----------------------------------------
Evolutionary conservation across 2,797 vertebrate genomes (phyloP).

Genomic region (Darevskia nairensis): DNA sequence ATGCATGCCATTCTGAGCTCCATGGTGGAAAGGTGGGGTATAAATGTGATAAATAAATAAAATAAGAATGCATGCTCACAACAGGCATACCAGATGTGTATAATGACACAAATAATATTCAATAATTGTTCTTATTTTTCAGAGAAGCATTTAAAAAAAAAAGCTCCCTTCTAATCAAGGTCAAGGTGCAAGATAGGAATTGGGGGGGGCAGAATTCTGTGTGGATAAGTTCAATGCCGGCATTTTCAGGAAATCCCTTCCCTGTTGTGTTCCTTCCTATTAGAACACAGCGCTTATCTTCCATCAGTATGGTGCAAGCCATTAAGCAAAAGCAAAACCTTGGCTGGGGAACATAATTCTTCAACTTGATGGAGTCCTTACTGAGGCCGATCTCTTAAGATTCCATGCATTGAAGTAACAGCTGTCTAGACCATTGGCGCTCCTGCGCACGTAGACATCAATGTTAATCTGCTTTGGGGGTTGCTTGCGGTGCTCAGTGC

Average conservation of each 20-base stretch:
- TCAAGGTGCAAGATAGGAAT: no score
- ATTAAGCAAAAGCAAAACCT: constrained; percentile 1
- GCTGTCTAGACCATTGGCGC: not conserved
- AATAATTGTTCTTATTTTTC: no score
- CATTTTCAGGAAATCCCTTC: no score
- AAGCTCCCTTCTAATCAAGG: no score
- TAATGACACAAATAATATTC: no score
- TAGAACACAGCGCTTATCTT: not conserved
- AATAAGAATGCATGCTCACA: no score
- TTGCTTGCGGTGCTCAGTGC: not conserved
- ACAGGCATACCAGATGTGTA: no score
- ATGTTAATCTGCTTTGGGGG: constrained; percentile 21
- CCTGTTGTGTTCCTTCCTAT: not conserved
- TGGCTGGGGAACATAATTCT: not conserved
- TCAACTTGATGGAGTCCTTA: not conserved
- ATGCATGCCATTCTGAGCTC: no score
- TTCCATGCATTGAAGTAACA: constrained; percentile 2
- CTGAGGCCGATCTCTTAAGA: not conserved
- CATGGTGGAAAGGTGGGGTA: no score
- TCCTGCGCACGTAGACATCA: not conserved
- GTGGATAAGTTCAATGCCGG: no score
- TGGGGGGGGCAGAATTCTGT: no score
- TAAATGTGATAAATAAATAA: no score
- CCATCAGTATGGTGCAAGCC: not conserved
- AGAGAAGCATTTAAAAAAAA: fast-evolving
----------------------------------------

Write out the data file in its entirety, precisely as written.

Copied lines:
Evolutionary conservation across 2,797 vertebrate genomes (phyloP).

Genomic region (Darevskia nairensis): DNA sequence ATGCATGCCATTCTGAGCTCCATGGTGGAAAGGTGGGGTATAAATGTGATAAATAAATAAAATAAGAATGCATGCTCACAACAGGCATACCAGATGTGTATAATGACACAAATAATATTCAATAATTGTTCTTATTTTTCAGAGAAGCATTTAAAAAAAAAAGCTCCCTTCTAATCAAGGTCAAGGTGCAAGATAGGAATTGGGGGGGGCAGAATTCTGTGTGGATAAGTTCAATGCCGGCATTTTCAGGAAATCCCTTCCCTGTTGTGTTCCTTCCTATTAGAACACAGCGCTTATCTTCCATCAGTATGGTGCAAGCCATTAAGCAAAAGCAAAACCTTGGCTGGGGAACATAATTCTTCAACTTGATGGAGTCCTTACTGAGGCCGATCTCTTAAGATTCCATGCATTGAAGTAACAGCTGTCTAGACCATTGGCGCTCCTGCGCACGTAGACATCAATGTTAATCTGCTTTGGGGGTTGCTTGCGGTGCTCAGTGC

Average conservation of each 20-base stretch:
- TCAAGGTGCAAGATAGGAAT: no score
- ATTAAGCAAAAGCAAAACCT: constrained; percentile 1
- GCTGTCTAGACCATTGGCGC: not conserved
- AATAATTGTTCTTATTTTTC: no score
- CATTTTCAGGAAATCCCTTC: no score
- AAGCTCCCTTCTAATCAAGG: no score
- TAATGACACAAATAATATTC: no score
- TAGAACACAGCGCTTATCTT: not conserved
- AATAAGAATGCATGCTCACA: no score
- TTGCTTGCGGTGCTCAGTGC: not conserved
- ACAGGCATACCAGATGTGTA: no score
- ATGTTAATCTGCTTTGGGGG: constrained; percentile 21
- CCTGTTGTGTTCCTTCCTAT: not conserved
- TGGCTGGGGAACATAATTCT: not conserved
- TCAACTTGATGGAGTCCTTA: not conserved
- ATGCATGCCATTCTGAGCTC: no score
- TTCCATGCATTGAAGTAACA: constrained; percentile 2
- CTGAGGCCGATCTCTTAAGA: not conserved
- CATGGTGGAAAGGTGGGGTA: no score
- TCCTGCGCACGTAGACATCA: not conserved
- GTGGATAAGTTCAATGCCGG: no score
- TGGGGGGGGCAGAATTCTGT: no score
- TAAATGTGATAAATAAATAA: no score
- CCATCAGTATGGTGCAAGCC: not conserved
- AGAGAAGCATTTAAAAAAAA: fast-evolving